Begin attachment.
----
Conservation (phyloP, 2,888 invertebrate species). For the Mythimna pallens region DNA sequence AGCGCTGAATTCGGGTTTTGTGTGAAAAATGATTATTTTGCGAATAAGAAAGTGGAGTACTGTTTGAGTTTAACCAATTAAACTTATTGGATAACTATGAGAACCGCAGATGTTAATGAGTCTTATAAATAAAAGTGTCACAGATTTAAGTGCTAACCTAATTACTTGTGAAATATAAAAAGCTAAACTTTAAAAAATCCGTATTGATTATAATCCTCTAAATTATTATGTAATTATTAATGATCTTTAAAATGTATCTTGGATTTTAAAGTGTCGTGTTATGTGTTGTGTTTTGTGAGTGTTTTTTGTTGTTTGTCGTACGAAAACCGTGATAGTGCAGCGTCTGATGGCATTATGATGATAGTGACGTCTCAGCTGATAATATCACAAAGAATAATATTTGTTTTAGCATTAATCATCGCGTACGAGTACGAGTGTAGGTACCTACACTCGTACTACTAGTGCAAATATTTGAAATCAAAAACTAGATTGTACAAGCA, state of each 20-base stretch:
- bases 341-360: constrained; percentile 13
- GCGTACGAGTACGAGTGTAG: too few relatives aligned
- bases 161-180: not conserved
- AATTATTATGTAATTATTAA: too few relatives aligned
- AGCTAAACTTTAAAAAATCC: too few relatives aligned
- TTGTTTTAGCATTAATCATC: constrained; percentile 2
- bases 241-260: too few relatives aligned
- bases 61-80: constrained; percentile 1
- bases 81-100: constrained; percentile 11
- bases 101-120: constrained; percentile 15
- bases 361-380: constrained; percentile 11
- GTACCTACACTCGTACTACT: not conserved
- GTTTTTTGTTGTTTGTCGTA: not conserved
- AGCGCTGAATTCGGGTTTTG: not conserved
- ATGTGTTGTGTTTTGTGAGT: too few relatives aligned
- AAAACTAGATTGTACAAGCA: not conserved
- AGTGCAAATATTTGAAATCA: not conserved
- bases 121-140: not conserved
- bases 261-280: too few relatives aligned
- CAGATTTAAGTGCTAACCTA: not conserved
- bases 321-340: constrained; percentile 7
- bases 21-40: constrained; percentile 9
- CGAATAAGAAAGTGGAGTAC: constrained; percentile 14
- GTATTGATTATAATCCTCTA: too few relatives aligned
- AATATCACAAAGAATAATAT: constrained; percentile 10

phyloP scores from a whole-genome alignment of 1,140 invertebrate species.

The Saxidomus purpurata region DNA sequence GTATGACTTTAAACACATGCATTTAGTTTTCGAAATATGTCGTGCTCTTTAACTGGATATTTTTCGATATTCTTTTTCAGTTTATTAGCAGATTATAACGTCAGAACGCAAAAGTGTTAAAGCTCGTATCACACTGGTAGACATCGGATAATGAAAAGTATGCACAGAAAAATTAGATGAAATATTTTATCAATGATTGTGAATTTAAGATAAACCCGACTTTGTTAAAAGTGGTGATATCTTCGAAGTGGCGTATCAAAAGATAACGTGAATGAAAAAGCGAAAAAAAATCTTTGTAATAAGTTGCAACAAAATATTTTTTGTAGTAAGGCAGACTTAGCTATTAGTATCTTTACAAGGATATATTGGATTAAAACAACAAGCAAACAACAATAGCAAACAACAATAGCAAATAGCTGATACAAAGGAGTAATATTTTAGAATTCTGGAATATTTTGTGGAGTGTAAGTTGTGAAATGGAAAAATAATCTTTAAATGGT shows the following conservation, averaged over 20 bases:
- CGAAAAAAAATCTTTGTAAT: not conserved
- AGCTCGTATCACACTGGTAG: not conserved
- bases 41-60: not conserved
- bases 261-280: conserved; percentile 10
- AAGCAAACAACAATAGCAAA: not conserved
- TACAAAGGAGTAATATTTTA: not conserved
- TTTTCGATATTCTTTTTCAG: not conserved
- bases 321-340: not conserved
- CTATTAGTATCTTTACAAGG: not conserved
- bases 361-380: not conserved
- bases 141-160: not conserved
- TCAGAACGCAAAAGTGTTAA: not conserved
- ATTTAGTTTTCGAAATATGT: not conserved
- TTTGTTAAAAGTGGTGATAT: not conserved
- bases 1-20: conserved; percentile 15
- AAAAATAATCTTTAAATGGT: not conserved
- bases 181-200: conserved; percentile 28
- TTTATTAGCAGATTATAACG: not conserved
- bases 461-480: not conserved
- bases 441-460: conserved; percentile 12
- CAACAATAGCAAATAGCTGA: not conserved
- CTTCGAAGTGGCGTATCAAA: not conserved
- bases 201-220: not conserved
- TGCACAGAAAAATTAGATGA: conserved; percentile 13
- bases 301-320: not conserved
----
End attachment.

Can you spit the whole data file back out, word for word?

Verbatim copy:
Conservation (phyloP, 2,888 invertebrate species). For the Mythimna pallens region DNA sequence AGCGCTGAATTCGGGTTTTGTGTGAAAAATGATTATTTTGCGAATAAGAAAGTGGAGTACTGTTTGAGTTTAACCAATTAAACTTATTGGATAACTATGAGAACCGCAGATGTTAATGAGTCTTATAAATAAAAGTGTCACAGATTTAAGTGCTAACCTAATTACTTGTGAAATATAAAAAGCTAAACTTTAAAAAATCCGTATTGATTATAATCCTCTAAATTATTATGTAATTATTAATGATCTTTAAAATGTATCTTGGATTTTAAAGTGTCGTGTTATGTGTTGTGTTTTGTGAGTGTTTTTTGTTGTTTGTCGTACGAAAACCGTGATAGTGCAGCGTCTGATGGCATTATGATGATAGTGACGTCTCAGCTGATAATATCACAAAGAATAATATTTGTTTTAGCATTAATCATCGCGTACGAGTACGAGTGTAGGTACCTACACTCGTACTACTAGTGCAAATATTTGAAATCAAAAACTAGATTGTACAAGCA, state of each 20-base stretch:
- bases 341-360: constrained; percentile 13
- GCGTACGAGTACGAGTGTAG: too few relatives aligned
- bases 161-180: not conserved
- AATTATTATGTAATTATTAA: too few relatives aligned
- AGCTAAACTTTAAAAAATCC: too few relatives aligned
- TTGTTTTAGCATTAATCATC: constrained; percentile 2
- bases 241-260: too few relatives aligned
- bases 61-80: constrained; percentile 1
- bases 81-100: constrained; percentile 11
- bases 101-120: constrained; percentile 15
- bases 361-380: constrained; percentile 11
- GTACCTACACTCGTACTACT: not conserved
- GTTTTTTGTTGTTTGTCGTA: not conserved
- AGCGCTGAATTCGGGTTTTG: not conserved
- ATGTGTTGTGTTTTGTGAGT: too few relatives aligned
- AAAACTAGATTGTACAAGCA: not conserved
- AGTGCAAATATTTGAAATCA: not conserved
- bases 121-140: not conserved
- bases 261-280: too few relatives aligned
- CAGATTTAAGTGCTAACCTA: not conserved
- bases 321-340: constrained; percentile 7
- bases 21-40: constrained; percentile 9
- CGAATAAGAAAGTGGAGTAC: constrained; percentile 14
- GTATTGATTATAATCCTCTA: too few relatives aligned
- AATATCACAAAGAATAATAT: constrained; percentile 10

phyloP scores from a whole-genome alignment of 1,140 invertebrate species.

The Saxidomus purpurata region DNA sequence GTATGACTTTAAACACATGCATTTAGTTTTCGAAATATGTCGTGCTCTTTAACTGGATATTTTTCGATATTCTTTTTCAGTTTATTAGCAGATTATAACGTCAGAACGCAAAAGTGTTAAAGCTCGTATCACACTGGTAGACATCGGATAATGAAAAGTATGCACAGAAAAATTAGATGAAATATTTTATCAATGATTGTGAATTTAAGATAAACCCGACTTTGTTAAAAGTGGTGATATCTTCGAAGTGGCGTATCAAAAGATAACGTGAATGAAAAAGCGAAAAAAAATCTTTGTAATAAGTTGCAACAAAATATTTTTTGTAGTAAGGCAGACTTAGCTATTAGTATCTTTACAAGGATATATTGGATTAAAACAACAAGCAAACAACAATAGCAAACAACAATAGCAAATAGCTGATACAAAGGAGTAATATTTTAGAATTCTGGAATATTTTGTGGAGTGTAAGTTGTGAAATGGAAAAATAATCTTTAAATGGT shows the following conservation, averaged over 20 bases:
- CGAAAAAAAATCTTTGTAAT: not conserved
- AGCTCGTATCACACTGGTAG: not conserved
- bases 41-60: not conserved
- bases 261-280: conserved; percentile 10
- AAGCAAACAACAATAGCAAA: not conserved
- TACAAAGGAGTAATATTTTA: not conserved
- TTTTCGATATTCTTTTTCAG: not conserved
- bases 321-340: not conserved
- CTATTAGTATCTTTACAAGG: not conserved
- bases 361-380: not conserved
- bases 141-160: not conserved
- TCAGAACGCAAAAGTGTTAA: not conserved
- ATTTAGTTTTCGAAATATGT: not conserved
- TTTGTTAAAAGTGGTGATAT: not conserved
- bases 1-20: conserved; percentile 15
- AAAAATAATCTTTAAATGGT: not conserved
- bases 181-200: conserved; percentile 28
- TTTATTAGCAGATTATAACG: not conserved
- bases 461-480: not conserved
- bases 441-460: conserved; percentile 12
- CAACAATAGCAAATAGCTGA: not conserved
- CTTCGAAGTGGCGTATCAAA: not conserved
- bases 201-220: not conserved
- TGCACAGAAAAATTAGATGA: conserved; percentile 13
- bases 301-320: not conserved